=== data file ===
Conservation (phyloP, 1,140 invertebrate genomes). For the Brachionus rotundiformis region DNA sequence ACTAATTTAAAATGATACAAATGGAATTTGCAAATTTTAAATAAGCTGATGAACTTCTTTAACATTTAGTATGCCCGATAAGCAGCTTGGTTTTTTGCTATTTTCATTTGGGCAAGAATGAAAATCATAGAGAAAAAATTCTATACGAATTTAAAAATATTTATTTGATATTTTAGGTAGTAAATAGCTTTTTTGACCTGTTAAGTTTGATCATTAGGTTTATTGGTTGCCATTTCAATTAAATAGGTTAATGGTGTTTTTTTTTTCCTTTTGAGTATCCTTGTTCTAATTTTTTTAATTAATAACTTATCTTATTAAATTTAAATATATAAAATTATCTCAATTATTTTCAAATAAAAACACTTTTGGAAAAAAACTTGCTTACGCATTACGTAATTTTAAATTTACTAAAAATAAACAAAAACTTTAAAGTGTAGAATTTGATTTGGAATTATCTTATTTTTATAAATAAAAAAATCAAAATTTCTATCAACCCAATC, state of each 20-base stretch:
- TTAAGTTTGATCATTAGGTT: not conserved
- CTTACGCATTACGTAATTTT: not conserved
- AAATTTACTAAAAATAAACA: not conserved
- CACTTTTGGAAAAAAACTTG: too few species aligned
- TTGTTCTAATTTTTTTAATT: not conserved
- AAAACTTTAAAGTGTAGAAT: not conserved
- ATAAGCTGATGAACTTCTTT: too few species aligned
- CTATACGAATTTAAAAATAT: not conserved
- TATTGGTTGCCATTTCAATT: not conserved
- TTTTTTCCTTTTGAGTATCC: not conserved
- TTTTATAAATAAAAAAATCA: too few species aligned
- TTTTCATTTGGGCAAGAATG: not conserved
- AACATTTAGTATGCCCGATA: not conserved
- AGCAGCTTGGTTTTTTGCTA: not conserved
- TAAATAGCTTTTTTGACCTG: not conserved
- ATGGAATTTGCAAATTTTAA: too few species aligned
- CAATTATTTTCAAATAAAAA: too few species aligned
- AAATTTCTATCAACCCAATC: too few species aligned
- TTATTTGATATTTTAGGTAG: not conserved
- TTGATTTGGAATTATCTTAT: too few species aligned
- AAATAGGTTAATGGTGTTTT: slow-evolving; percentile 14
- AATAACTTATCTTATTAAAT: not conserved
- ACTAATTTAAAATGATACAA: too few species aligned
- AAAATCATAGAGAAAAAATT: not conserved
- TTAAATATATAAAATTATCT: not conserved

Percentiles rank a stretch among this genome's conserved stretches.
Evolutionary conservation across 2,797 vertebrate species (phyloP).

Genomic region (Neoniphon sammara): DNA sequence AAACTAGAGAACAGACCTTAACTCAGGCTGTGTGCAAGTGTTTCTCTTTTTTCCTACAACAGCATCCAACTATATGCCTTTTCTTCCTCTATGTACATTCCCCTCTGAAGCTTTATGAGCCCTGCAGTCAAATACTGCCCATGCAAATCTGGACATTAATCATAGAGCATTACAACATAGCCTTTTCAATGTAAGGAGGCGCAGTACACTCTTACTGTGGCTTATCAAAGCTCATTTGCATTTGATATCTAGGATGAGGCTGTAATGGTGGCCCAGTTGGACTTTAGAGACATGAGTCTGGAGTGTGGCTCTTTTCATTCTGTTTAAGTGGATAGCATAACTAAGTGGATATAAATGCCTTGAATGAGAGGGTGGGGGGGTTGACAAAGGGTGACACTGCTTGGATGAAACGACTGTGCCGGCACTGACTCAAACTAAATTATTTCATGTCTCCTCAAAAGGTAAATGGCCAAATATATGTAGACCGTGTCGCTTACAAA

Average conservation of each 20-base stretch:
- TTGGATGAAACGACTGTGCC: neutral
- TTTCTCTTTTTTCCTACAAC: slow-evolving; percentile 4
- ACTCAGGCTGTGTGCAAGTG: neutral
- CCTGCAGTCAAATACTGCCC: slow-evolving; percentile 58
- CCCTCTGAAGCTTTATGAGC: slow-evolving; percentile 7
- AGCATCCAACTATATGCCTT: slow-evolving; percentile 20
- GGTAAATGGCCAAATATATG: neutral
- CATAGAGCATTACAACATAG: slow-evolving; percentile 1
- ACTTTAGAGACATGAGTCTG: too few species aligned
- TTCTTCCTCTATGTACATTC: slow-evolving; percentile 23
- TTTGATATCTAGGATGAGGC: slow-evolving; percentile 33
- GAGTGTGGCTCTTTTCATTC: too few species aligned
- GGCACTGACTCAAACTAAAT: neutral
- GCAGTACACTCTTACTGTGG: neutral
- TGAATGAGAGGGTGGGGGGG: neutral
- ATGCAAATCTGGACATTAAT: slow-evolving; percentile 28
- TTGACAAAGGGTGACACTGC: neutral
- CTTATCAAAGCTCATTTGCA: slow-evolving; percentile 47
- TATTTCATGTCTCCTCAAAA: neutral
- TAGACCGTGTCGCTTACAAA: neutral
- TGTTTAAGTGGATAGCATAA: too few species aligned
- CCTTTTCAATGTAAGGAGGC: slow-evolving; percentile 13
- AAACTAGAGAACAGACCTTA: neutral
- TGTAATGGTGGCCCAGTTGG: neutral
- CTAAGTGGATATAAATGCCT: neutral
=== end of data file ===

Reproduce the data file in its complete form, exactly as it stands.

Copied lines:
Conservation (phyloP, 1,140 invertebrate genomes). For the Brachionus rotundiformis region DNA sequence ACTAATTTAAAATGATACAAATGGAATTTGCAAATTTTAAATAAGCTGATGAACTTCTTTAACATTTAGTATGCCCGATAAGCAGCTTGGTTTTTTGCTATTTTCATTTGGGCAAGAATGAAAATCATAGAGAAAAAATTCTATACGAATTTAAAAATATTTATTTGATATTTTAGGTAGTAAATAGCTTTTTTGACCTGTTAAGTTTGATCATTAGGTTTATTGGTTGCCATTTCAATTAAATAGGTTAATGGTGTTTTTTTTTTCCTTTTGAGTATCCTTGTTCTAATTTTTTTAATTAATAACTTATCTTATTAAATTTAAATATATAAAATTATCTCAATTATTTTCAAATAAAAACACTTTTGGAAAAAAACTTGCTTACGCATTACGTAATTTTAAATTTACTAAAAATAAACAAAAACTTTAAAGTGTAGAATTTGATTTGGAATTATCTTATTTTTATAAATAAAAAAATCAAAATTTCTATCAACCCAATC, state of each 20-base stretch:
- TTAAGTTTGATCATTAGGTT: not conserved
- CTTACGCATTACGTAATTTT: not conserved
- AAATTTACTAAAAATAAACA: not conserved
- CACTTTTGGAAAAAAACTTG: too few species aligned
- TTGTTCTAATTTTTTTAATT: not conserved
- AAAACTTTAAAGTGTAGAAT: not conserved
- ATAAGCTGATGAACTTCTTT: too few species aligned
- CTATACGAATTTAAAAATAT: not conserved
- TATTGGTTGCCATTTCAATT: not conserved
- TTTTTTCCTTTTGAGTATCC: not conserved
- TTTTATAAATAAAAAAATCA: too few species aligned
- TTTTCATTTGGGCAAGAATG: not conserved
- AACATTTAGTATGCCCGATA: not conserved
- AGCAGCTTGGTTTTTTGCTA: not conserved
- TAAATAGCTTTTTTGACCTG: not conserved
- ATGGAATTTGCAAATTTTAA: too few species aligned
- CAATTATTTTCAAATAAAAA: too few species aligned
- AAATTTCTATCAACCCAATC: too few species aligned
- TTATTTGATATTTTAGGTAG: not conserved
- TTGATTTGGAATTATCTTAT: too few species aligned
- AAATAGGTTAATGGTGTTTT: slow-evolving; percentile 14
- AATAACTTATCTTATTAAAT: not conserved
- ACTAATTTAAAATGATACAA: too few species aligned
- AAAATCATAGAGAAAAAATT: not conserved
- TTAAATATATAAAATTATCT: not conserved

Percentiles rank a stretch among this genome's conserved stretches.
Evolutionary conservation across 2,797 vertebrate species (phyloP).

Genomic region (Neoniphon sammara): DNA sequence AAACTAGAGAACAGACCTTAACTCAGGCTGTGTGCAAGTGTTTCTCTTTTTTCCTACAACAGCATCCAACTATATGCCTTTTCTTCCTCTATGTACATTCCCCTCTGAAGCTTTATGAGCCCTGCAGTCAAATACTGCCCATGCAAATCTGGACATTAATCATAGAGCATTACAACATAGCCTTTTCAATGTAAGGAGGCGCAGTACACTCTTACTGTGGCTTATCAAAGCTCATTTGCATTTGATATCTAGGATGAGGCTGTAATGGTGGCCCAGTTGGACTTTAGAGACATGAGTCTGGAGTGTGGCTCTTTTCATTCTGTTTAAGTGGATAGCATAACTAAGTGGATATAAATGCCTTGAATGAGAGGGTGGGGGGGTTGACAAAGGGTGACACTGCTTGGATGAAACGACTGTGCCGGCACTGACTCAAACTAAATTATTTCATGTCTCCTCAAAAGGTAAATGGCCAAATATATGTAGACCGTGTCGCTTACAAA

Average conservation of each 20-base stretch:
- TTGGATGAAACGACTGTGCC: neutral
- TTTCTCTTTTTTCCTACAAC: slow-evolving; percentile 4
- ACTCAGGCTGTGTGCAAGTG: neutral
- CCTGCAGTCAAATACTGCCC: slow-evolving; percentile 58
- CCCTCTGAAGCTTTATGAGC: slow-evolving; percentile 7
- AGCATCCAACTATATGCCTT: slow-evolving; percentile 20
- GGTAAATGGCCAAATATATG: neutral
- CATAGAGCATTACAACATAG: slow-evolving; percentile 1
- ACTTTAGAGACATGAGTCTG: too few species aligned
- TTCTTCCTCTATGTACATTC: slow-evolving; percentile 23
- TTTGATATCTAGGATGAGGC: slow-evolving; percentile 33
- GAGTGTGGCTCTTTTCATTC: too few species aligned
- GGCACTGACTCAAACTAAAT: neutral
- GCAGTACACTCTTACTGTGG: neutral
- TGAATGAGAGGGTGGGGGGG: neutral
- ATGCAAATCTGGACATTAAT: slow-evolving; percentile 28
- TTGACAAAGGGTGACACTGC: neutral
- CTTATCAAAGCTCATTTGCA: slow-evolving; percentile 47
- TATTTCATGTCTCCTCAAAA: neutral
- TAGACCGTGTCGCTTACAAA: neutral
- TGTTTAAGTGGATAGCATAA: too few species aligned
- CCTTTTCAATGTAAGGAGGC: slow-evolving; percentile 13
- AAACTAGAGAACAGACCTTA: neutral
- TGTAATGGTGGCCCAGTTGG: neutral
- CTAAGTGGATATAAATGCCT: neutral